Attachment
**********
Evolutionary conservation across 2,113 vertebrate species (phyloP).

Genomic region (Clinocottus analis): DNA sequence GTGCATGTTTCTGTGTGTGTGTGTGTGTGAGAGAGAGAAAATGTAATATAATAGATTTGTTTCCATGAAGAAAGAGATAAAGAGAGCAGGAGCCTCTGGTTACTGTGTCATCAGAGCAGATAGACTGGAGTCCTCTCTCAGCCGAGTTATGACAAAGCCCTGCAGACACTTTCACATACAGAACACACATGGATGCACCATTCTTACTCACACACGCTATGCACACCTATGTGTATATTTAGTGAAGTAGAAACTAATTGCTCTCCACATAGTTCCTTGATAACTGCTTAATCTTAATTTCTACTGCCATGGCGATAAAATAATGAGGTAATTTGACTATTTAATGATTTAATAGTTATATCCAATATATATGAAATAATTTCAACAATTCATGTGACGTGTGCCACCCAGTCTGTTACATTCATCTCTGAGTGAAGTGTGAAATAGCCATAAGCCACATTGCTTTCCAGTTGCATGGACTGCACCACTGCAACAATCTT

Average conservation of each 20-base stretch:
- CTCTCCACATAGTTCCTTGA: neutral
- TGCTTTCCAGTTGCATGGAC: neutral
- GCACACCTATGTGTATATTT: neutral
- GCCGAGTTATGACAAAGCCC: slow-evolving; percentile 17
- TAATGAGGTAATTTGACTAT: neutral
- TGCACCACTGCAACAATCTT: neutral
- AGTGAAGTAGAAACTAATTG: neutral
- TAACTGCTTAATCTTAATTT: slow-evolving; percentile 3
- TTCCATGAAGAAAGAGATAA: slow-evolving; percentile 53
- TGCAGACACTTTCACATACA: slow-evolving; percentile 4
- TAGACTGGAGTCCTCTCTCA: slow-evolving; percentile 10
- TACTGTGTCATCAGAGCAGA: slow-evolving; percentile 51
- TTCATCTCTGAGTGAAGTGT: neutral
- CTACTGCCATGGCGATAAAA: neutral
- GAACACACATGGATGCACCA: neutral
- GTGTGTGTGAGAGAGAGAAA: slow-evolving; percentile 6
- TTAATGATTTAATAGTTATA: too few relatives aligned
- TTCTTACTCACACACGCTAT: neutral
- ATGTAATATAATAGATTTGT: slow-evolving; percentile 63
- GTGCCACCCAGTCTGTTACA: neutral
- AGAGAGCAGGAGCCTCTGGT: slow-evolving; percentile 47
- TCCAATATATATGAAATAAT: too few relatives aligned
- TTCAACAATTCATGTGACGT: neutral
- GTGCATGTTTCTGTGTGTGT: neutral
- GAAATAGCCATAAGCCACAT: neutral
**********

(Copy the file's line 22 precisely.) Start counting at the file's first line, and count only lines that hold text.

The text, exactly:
- ATGTAATATAATAGATTTGT: slow-evolving; percentile 63